Design and Analysis of Distance Sampling Studies course
- Start Date: November 27, 2012
- End Date: November 29, 2012
- City: Revelstoke BC
- Instructor: Dr. Carl Schwarz
The term “distance sampling” covers a range of methods for assessing wildlife abundance:
- line transect sampling, in which the distances sampled are distances of detected objects (usually animals) from the line along which the observer travels;
- point transect sampling, in which the distances sampled are distances of detected objects (usually birds) from the point at which the observer stands;
- cue counting, in which the distances sampled are distances from a moving observer to each detected cue given by the objects of interest (usually whales); or
- trapping webs, in which the distances sampled are from the web centre to trapped objects (usually invertebrates or small terrestrial vertebrates).
The course concentrated primarily on line and point transect sampling. The concepts of distance sampling were explained and the assumptions of the methods discussed. Although the basic theory was covered, the focus of the course was on practical application of the methods.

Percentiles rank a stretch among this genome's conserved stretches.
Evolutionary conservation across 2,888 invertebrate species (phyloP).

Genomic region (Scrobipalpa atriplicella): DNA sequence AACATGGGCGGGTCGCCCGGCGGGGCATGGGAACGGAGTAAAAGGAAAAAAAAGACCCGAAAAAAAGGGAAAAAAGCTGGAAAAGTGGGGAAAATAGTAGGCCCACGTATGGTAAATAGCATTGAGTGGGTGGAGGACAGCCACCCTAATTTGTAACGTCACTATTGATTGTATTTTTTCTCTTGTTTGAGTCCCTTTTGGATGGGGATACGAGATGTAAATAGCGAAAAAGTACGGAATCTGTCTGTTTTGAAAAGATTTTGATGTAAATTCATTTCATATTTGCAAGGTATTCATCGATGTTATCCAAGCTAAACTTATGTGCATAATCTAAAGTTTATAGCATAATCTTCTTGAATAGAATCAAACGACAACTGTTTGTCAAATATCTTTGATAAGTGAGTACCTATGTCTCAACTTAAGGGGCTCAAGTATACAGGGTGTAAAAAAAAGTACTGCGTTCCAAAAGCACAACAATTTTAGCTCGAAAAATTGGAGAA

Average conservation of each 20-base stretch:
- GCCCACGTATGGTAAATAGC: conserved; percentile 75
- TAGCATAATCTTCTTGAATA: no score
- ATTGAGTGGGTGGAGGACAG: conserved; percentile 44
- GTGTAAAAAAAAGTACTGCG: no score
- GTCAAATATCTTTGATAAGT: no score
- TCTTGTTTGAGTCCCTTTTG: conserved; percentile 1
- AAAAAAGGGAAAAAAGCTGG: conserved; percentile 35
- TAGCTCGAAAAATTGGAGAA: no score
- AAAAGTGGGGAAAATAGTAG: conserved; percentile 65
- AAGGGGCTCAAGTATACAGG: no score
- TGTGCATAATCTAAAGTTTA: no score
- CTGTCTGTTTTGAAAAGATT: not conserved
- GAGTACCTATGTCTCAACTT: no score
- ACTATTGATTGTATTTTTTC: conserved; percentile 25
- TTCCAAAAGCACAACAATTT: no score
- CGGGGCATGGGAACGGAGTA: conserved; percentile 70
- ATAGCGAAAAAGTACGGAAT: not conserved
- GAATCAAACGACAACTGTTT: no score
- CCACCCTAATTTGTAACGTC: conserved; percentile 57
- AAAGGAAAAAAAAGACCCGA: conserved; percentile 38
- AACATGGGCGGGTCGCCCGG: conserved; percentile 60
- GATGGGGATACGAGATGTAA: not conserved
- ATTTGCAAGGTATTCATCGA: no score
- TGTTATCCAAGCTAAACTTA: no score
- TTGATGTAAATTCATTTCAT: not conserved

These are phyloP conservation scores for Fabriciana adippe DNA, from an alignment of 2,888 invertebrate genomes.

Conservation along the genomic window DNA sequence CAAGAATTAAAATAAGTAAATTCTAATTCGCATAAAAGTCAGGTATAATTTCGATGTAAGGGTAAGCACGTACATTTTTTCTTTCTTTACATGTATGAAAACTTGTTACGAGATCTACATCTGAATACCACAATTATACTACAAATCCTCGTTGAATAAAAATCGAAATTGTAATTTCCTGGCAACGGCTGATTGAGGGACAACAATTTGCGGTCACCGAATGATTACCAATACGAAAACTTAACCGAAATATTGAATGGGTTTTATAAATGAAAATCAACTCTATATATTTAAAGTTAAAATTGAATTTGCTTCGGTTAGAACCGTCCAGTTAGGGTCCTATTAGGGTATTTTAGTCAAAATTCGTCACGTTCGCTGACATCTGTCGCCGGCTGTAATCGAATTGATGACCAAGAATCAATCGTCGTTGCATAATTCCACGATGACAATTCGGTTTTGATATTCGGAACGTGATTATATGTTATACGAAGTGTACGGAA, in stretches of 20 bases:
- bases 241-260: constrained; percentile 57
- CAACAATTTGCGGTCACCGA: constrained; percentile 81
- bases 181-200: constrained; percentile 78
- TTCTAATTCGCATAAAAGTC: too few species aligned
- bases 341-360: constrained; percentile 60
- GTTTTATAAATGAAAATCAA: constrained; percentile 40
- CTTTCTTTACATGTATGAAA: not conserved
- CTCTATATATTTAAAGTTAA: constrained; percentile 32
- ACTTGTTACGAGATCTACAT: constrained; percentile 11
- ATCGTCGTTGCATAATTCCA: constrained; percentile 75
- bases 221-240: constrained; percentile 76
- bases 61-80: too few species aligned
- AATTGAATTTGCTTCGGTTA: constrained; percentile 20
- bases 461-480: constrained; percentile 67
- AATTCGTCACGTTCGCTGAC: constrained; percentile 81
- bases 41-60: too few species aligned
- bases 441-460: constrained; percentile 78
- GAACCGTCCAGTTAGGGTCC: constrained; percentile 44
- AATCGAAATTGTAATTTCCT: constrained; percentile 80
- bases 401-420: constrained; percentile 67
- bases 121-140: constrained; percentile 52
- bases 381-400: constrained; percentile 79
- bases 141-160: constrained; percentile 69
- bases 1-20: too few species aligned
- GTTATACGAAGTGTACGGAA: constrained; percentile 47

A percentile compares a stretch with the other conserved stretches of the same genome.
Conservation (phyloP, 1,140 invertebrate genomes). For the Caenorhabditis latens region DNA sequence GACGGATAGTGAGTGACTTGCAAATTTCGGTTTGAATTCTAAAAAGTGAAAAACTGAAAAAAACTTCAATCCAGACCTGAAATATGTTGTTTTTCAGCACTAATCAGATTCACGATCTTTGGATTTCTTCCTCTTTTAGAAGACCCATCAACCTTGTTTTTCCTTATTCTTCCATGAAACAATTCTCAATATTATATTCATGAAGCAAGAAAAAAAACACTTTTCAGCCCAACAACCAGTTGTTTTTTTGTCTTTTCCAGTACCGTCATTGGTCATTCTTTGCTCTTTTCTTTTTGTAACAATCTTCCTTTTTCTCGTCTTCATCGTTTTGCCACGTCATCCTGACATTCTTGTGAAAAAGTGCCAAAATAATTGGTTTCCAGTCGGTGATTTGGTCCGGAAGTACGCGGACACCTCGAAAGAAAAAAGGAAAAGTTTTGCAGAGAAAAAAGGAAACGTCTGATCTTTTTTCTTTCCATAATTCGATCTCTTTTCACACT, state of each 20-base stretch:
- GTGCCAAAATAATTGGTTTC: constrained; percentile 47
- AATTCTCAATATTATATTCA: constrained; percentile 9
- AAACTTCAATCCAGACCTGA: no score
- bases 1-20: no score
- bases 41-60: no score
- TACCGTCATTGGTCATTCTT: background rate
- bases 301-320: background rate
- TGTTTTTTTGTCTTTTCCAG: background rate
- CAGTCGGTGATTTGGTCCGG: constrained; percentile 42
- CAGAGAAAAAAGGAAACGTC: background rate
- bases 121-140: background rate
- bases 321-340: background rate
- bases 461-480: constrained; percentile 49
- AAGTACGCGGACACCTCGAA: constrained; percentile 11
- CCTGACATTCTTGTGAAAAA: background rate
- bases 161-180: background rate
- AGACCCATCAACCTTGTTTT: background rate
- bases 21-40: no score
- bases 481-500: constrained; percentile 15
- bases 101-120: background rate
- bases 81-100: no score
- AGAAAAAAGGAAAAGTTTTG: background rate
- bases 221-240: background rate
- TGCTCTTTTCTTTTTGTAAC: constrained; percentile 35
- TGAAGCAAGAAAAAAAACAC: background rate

The course began with an introduction to wildlife population assessment methods, and demonstration of how line and point transect methods are generalizations of sample count methods (strip counts and point counts respectively). The underlying theory and assumptions of both line and point transect sampling were covered, and the relative merits of the two approaches in different circumstances discussed.
More complex issues were then addressed. Special methods are required when animals occur in groups or “clusters”. For example, size bias can occur – large clusters have a higher probability of detection than small clusters, so that population size is overestimated. Methods for adjusting for this bias were given. Another issue is stratification, which is used to improve the precision of estimates when animal abundance, detection probability or clustering varies over time or space. Good survey design is an essential ingredient of a successful survey so design issues and field methods were covered in detail. Some specialized applications of distance sampling such as cue counting, trapping webs, and indirect counts (e.g., dung or nests) were addressed.
Fifteen people attended this three day course.
Our instructor was Dr. Carl Schwarz, Department of Statistics and Actuarial Science, at Simon Fraser University.